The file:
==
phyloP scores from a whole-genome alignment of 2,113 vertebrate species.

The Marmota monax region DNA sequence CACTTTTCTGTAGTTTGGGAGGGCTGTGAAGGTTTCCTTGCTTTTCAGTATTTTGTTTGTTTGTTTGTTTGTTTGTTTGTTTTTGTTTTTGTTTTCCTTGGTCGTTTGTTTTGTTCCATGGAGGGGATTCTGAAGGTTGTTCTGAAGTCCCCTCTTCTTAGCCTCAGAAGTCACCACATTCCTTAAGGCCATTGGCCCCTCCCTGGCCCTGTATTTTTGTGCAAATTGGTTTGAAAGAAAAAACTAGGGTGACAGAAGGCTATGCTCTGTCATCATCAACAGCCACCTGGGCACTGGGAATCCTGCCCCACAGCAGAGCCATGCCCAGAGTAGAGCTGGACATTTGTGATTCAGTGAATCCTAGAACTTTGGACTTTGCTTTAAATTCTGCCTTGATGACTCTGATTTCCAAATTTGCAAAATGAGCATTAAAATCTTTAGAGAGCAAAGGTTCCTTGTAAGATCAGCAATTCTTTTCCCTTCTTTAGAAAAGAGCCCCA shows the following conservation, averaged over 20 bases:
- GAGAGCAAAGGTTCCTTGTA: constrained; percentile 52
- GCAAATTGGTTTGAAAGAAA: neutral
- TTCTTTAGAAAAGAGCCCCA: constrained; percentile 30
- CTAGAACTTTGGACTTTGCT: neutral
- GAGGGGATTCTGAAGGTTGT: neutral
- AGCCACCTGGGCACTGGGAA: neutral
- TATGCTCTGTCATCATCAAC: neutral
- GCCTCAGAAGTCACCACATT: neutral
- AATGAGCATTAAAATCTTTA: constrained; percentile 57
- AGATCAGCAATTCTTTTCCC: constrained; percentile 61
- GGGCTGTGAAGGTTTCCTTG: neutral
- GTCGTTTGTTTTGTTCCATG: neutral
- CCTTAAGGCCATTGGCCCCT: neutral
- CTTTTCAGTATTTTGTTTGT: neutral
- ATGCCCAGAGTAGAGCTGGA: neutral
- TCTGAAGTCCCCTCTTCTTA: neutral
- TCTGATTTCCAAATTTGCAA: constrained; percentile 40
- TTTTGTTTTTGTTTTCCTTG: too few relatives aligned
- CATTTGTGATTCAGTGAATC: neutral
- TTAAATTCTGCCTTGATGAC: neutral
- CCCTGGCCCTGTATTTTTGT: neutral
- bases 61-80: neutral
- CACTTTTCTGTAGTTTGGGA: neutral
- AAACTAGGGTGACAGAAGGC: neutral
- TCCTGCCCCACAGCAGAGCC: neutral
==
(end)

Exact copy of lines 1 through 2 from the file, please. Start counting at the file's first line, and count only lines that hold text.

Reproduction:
phyloP scores from a whole-genome alignment of 2,113 vertebrate species.

The Marmota monax region DNA sequence CACTTTTCTGTAGTTTGGGAGGGCTGTGAAGGTTTCCTTGCTTTTCAGTATTTTGTTTGTTTGTTTGTTTGTTTGTTTGTTTTTGTTTTTGTTTTCCTTGGTCGTTTGTTTTGTTCCATGGAGGGGATTCTGAAGGTTGTTCTGAAGTCCCCTCTTCTTAGCCTCAGAAGTCACCACATTCCTTAAGGCCATTGGCCCCTCCCTGGCCCTGTATTTTTGTGCAAATTGGTTTGAAAGAAAAAACTAGGGTGACAGAAGGCTATGCTCTGTCATCATCAACAGCCACCTGGGCACTGGGAATCCTGCCCCACAGCAGAGCCATGCCCAGAGTAGAGCTGGACATTTGTGATTCAGTGAATCCTAGAACTTTGGACTTTGCTTTAAATTCTGCCTTGATGACTCTGATTTCCAAATTTGCAAAATGAGCATTAAAATCTTTAGAGAGCAAAGGTTCCTTGTAAGATCAGCAATTCTTTTCCCTTCTTTAGAAAAGAGCCCCA shows the following conservation, averaged over 20 bases: